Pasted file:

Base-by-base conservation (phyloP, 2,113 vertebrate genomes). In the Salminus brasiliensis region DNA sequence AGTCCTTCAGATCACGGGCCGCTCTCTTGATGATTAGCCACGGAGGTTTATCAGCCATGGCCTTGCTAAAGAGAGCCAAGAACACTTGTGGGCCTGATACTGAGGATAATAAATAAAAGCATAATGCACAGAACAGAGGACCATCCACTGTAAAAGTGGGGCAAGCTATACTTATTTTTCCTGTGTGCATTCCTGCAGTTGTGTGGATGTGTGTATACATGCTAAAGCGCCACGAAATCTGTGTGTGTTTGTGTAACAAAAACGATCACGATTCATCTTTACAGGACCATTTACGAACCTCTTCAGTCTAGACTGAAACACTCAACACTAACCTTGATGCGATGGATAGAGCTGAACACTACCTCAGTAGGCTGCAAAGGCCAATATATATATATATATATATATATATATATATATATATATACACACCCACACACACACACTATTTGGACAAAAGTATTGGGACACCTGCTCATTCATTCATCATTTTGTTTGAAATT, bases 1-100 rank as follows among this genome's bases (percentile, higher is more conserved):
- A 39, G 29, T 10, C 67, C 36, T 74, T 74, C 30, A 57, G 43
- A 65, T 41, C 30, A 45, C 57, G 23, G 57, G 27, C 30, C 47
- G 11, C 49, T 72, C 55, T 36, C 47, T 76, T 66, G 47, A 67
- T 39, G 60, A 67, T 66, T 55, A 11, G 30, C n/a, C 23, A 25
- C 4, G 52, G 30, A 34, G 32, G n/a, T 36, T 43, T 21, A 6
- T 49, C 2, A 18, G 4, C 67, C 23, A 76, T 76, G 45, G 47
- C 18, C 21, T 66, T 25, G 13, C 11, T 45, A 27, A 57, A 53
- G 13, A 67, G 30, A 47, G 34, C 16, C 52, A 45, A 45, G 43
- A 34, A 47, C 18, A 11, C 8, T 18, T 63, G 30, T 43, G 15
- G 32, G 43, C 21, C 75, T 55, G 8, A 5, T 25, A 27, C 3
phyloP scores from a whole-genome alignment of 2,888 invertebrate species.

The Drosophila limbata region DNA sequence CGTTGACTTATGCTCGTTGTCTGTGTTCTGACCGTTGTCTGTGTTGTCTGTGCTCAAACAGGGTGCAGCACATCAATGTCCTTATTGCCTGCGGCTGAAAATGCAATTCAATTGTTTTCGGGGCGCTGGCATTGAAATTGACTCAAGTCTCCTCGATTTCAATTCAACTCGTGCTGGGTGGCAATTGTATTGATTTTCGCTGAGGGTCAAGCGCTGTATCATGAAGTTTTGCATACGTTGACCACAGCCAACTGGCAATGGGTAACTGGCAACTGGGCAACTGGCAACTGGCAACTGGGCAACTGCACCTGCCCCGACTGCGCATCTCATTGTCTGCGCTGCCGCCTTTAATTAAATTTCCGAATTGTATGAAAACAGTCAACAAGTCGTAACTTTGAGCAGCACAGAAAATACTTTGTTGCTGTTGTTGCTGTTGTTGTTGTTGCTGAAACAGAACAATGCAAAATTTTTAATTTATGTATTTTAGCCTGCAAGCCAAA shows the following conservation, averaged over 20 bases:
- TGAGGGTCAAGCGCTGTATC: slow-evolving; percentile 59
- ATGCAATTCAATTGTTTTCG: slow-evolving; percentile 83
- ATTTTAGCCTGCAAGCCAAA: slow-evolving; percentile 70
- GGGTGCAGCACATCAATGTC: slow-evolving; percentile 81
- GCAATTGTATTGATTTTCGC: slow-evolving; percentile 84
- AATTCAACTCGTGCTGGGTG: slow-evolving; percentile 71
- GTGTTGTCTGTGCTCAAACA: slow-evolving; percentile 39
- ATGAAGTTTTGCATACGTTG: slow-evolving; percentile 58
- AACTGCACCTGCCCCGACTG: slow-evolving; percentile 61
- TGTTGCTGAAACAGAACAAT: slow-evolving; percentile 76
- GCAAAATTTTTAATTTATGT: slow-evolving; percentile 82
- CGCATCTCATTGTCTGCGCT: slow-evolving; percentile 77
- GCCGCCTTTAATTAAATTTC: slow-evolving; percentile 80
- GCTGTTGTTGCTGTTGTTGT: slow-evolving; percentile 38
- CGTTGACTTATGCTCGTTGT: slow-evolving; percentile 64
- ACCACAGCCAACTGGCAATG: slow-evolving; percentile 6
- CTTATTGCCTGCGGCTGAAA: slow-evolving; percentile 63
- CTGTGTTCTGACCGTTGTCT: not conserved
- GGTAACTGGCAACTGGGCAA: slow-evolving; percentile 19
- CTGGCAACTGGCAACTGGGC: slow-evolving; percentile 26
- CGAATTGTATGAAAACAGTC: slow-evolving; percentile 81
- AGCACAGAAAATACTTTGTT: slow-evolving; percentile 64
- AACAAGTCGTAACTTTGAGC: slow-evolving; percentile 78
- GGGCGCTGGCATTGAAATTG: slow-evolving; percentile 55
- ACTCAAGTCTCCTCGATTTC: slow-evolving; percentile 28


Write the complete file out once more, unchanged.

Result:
Base-by-base conservation (phyloP, 2,113 vertebrate genomes). In the Salminus brasiliensis region DNA sequence AGTCCTTCAGATCACGGGCCGCTCTCTTGATGATTAGCCACGGAGGTTTATCAGCCATGGCCTTGCTAAAGAGAGCCAAGAACACTTGTGGGCCTGATACTGAGGATAATAAATAAAAGCATAATGCACAGAACAGAGGACCATCCACTGTAAAAGTGGGGCAAGCTATACTTATTTTTCCTGTGTGCATTCCTGCAGTTGTGTGGATGTGTGTATACATGCTAAAGCGCCACGAAATCTGTGTGTGTTTGTGTAACAAAAACGATCACGATTCATCTTTACAGGACCATTTACGAACCTCTTCAGTCTAGACTGAAACACTCAACACTAACCTTGATGCGATGGATAGAGCTGAACACTACCTCAGTAGGCTGCAAAGGCCAATATATATATATATATATATATATATATATATATATATATACACACCCACACACACACACTATTTGGACAAAAGTATTGGGACACCTGCTCATTCATTCATCATTTTGTTTGAAATT, bases 1-100 rank as follows among this genome's bases (percentile, higher is more conserved):
- A 39, G 29, T 10, C 67, C 36, T 74, T 74, C 30, A 57, G 43
- A 65, T 41, C 30, A 45, C 57, G 23, G 57, G 27, C 30, C 47
- G 11, C 49, T 72, C 55, T 36, C 47, T 76, T 66, G 47, A 67
- T 39, G 60, A 67, T 66, T 55, A 11, G 30, C n/a, C 23, A 25
- C 4, G 52, G 30, A 34, G 32, G n/a, T 36, T 43, T 21, A 6
- T 49, C 2, A 18, G 4, C 67, C 23, A 76, T 76, G 45, G 47
- C 18, C 21, T 66, T 25, G 13, C 11, T 45, A 27, A 57, A 53
- G 13, A 67, G 30, A 47, G 34, C 16, C 52, A 45, A 45, G 43
- A 34, A 47, C 18, A 11, C 8, T 18, T 63, G 30, T 43, G 15
- G 32, G 43, C 21, C 75, T 55, G 8, A 5, T 25, A 27, C 3
phyloP scores from a whole-genome alignment of 2,888 invertebrate species.

The Drosophila limbata region DNA sequence CGTTGACTTATGCTCGTTGTCTGTGTTCTGACCGTTGTCTGTGTTGTCTGTGCTCAAACAGGGTGCAGCACATCAATGTCCTTATTGCCTGCGGCTGAAAATGCAATTCAATTGTTTTCGGGGCGCTGGCATTGAAATTGACTCAAGTCTCCTCGATTTCAATTCAACTCGTGCTGGGTGGCAATTGTATTGATTTTCGCTGAGGGTCAAGCGCTGTATCATGAAGTTTTGCATACGTTGACCACAGCCAACTGGCAATGGGTAACTGGCAACTGGGCAACTGGCAACTGGCAACTGGGCAACTGCACCTGCCCCGACTGCGCATCTCATTGTCTGCGCTGCCGCCTTTAATTAAATTTCCGAATTGTATGAAAACAGTCAACAAGTCGTAACTTTGAGCAGCACAGAAAATACTTTGTTGCTGTTGTTGCTGTTGTTGTTGTTGCTGAAACAGAACAATGCAAAATTTTTAATTTATGTATTTTAGCCTGCAAGCCAAA shows the following conservation, averaged over 20 bases:
- TGAGGGTCAAGCGCTGTATC: slow-evolving; percentile 59
- ATGCAATTCAATTGTTTTCG: slow-evolving; percentile 83
- ATTTTAGCCTGCAAGCCAAA: slow-evolving; percentile 70
- GGGTGCAGCACATCAATGTC: slow-evolving; percentile 81
- GCAATTGTATTGATTTTCGC: slow-evolving; percentile 84
- AATTCAACTCGTGCTGGGTG: slow-evolving; percentile 71
- GTGTTGTCTGTGCTCAAACA: slow-evolving; percentile 39
- ATGAAGTTTTGCATACGTTG: slow-evolving; percentile 58
- AACTGCACCTGCCCCGACTG: slow-evolving; percentile 61
- TGTTGCTGAAACAGAACAAT: slow-evolving; percentile 76
- GCAAAATTTTTAATTTATGT: slow-evolving; percentile 82
- CGCATCTCATTGTCTGCGCT: slow-evolving; percentile 77
- GCCGCCTTTAATTAAATTTC: slow-evolving; percentile 80
- GCTGTTGTTGCTGTTGTTGT: slow-evolving; percentile 38
- CGTTGACTTATGCTCGTTGT: slow-evolving; percentile 64
- ACCACAGCCAACTGGCAATG: slow-evolving; percentile 6
- CTTATTGCCTGCGGCTGAAA: slow-evolving; percentile 63
- CTGTGTTCTGACCGTTGTCT: not conserved
- GGTAACTGGCAACTGGGCAA: slow-evolving; percentile 19
- CTGGCAACTGGCAACTGGGC: slow-evolving; percentile 26
- CGAATTGTATGAAAACAGTC: slow-evolving; percentile 81
- AGCACAGAAAATACTTTGTT: slow-evolving; percentile 64
- AACAAGTCGTAACTTTGAGC: slow-evolving; percentile 78
- GGGCGCTGGCATTGAAATTG: slow-evolving; percentile 55
- ACTCAAGTCTCCTCGATTTC: slow-evolving; percentile 28